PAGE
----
3. what-if’s?–I think it is important to have a backup plan if medical school doesn’t happen. Premed programs are tough, and there are no guarantees that you will make the grades and score on the MCAT that you will need to get you to medical school… if it doesn’t happen, what will you do? You have a family on the line. I kept this in mind myself when going through my program. I did my undergrad, ensuring that the courses that I took would work for medical school and would also meet prerequisites for entry into an accelerated BSN/RN program at my local nursing school. Premed courses are more difficult–for example the level of chemistry and organic chemistry required for a BSN is a step below the ones you need for medical school. My local nursing school accepted either course, so it worked for me as my backup plan. As a side note, I would caution against doing an ADN. In my area of the country, we have a three year waiting list to get into our community college ADN program. The ADN program itself has prerequisities, and after those prerequisites are met there is an additional 2 years of education required to get it. By the time I would get off the waiting list, get all the prerequisites done, I could have earned a BSN. If you get an ADN and want to go further as a nurse with your education and certification, you will still need to go back and do a BSN–it may be an accelerated program, but in the long run, you will spend a great deal of time trying to get to your goal, time spent which could have already had you in medical school or finishing up your NP.

    In short, there’s a lot of planning that must take place before you make a decision about what you want to do–you must search both your heart and mind and weigh your responsibilities so that you make the best decision for yourself and your family.

    I wish you the best of luck in your endeavors.

Hi mammadoc. On the face of it, we have similar stories! I am a single parent and was preparing last fall for an accelerated BSN, thinking that nursing would be compatible with raising my daughter. I could then do NP or DNP. However, when I got back into the classroom, I realized that nursing is not the dream that’s in my heart, the dream of the young me, that has been tucked away.

Some thoughts to offer…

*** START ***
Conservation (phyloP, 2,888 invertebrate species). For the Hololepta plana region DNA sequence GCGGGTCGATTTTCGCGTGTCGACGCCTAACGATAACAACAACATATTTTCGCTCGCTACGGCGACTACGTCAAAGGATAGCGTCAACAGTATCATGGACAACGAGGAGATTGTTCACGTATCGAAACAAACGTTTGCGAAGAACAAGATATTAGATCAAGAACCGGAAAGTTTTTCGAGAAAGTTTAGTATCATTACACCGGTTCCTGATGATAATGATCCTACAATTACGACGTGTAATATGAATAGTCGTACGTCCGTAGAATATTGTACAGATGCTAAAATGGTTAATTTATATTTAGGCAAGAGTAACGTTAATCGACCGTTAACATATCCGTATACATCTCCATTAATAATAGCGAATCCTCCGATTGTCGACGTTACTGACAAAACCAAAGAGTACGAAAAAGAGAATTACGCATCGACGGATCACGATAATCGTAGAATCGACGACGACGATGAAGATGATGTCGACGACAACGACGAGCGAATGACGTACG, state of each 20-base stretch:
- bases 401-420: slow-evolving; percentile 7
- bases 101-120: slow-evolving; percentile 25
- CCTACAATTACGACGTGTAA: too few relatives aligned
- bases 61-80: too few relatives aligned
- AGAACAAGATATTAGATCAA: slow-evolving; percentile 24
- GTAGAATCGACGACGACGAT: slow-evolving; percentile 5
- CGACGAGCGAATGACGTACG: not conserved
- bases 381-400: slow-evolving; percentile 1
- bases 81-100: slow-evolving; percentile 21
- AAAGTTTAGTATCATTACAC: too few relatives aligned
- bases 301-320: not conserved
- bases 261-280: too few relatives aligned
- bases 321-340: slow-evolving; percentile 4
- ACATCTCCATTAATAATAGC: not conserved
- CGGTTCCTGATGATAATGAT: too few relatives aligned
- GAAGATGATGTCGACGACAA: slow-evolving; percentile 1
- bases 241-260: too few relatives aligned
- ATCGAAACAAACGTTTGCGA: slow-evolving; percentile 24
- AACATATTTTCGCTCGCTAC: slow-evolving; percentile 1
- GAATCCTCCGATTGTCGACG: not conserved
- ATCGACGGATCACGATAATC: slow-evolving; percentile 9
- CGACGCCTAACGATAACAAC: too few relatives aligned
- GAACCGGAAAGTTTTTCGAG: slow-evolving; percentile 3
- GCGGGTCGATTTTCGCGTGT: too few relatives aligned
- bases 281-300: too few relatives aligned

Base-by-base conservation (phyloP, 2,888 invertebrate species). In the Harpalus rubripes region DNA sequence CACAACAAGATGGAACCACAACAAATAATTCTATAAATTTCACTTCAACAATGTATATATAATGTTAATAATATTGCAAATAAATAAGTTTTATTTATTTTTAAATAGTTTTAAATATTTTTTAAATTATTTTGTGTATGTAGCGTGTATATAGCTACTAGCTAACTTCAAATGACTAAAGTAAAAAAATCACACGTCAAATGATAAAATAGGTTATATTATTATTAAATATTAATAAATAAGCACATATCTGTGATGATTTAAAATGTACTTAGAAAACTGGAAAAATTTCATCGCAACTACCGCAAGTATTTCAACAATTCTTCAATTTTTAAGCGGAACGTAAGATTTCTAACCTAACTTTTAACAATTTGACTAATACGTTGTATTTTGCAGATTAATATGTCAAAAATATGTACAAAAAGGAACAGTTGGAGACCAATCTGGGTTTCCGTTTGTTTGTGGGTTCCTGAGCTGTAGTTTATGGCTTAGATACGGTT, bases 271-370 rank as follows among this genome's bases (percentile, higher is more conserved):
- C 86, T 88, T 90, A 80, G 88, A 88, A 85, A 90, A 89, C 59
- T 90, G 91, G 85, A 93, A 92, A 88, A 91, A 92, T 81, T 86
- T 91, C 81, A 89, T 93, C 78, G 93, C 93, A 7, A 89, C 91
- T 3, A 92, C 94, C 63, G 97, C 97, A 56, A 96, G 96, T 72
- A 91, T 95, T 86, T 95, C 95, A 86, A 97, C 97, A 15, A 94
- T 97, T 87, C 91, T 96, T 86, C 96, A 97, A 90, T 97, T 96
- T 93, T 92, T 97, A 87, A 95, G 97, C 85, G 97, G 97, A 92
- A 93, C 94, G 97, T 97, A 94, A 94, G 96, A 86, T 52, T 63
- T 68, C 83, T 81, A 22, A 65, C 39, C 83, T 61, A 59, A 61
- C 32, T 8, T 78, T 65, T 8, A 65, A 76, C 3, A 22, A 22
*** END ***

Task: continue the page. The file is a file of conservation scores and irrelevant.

-I agree with the other people’s advice. Nursing vs. med school IMHO is like apples vs. oranges. They are very different. Which one is the best match for your personality, etc.?

-There are so many things to consider—time with your children, paying the bills, etc. You don’t have to make a decision right now. You may want to plan a good semester with classes that would help you in either path and then see how you feel in a few more months.

-You have your family to help you raise your children. That’s golden. I went through some awful times, but I believe that being a single parent can be a real blessing. Marriage can be difficult, time-consuming, etc., especially if you’re not with the right person. Can a person make it through a post-bacc or med school as a single parent? Of course. It’s not about being married or not, but it’s about the support that you have…including financial. (I have been playing the lottery religiously)…I guess I mean that being a single parent is not a bad thing.

-You are worth the loans you may need to take out for your education (within reason). Live simply and try not to worry about the money.

-Talk to nursing program admissions people/advisors, pre-health/pre-med counselors, friends who are nurses/doctors. Gather as much information as you can and give it time to marinate. It’s a big decision, and I think it’s okay to give it time and room to work itself out.

I haven’t fully made the commitment to shoot for med school, but I believe the door is open again. The current plan is to continue with Chem II and Trig now, Calc in the summer, then a pre-med post-bacc next year, MCAT next summer and apply for entry Fall 2010. (Unless I join the circus. Saying I’m pre-med feels about that crazy. I’m glad this forum is here…)

Just my two cents. Hope any of it helps. Even just to know that I’m here, going through some of the same though processes as you. Sorry for the looong post. Good luck!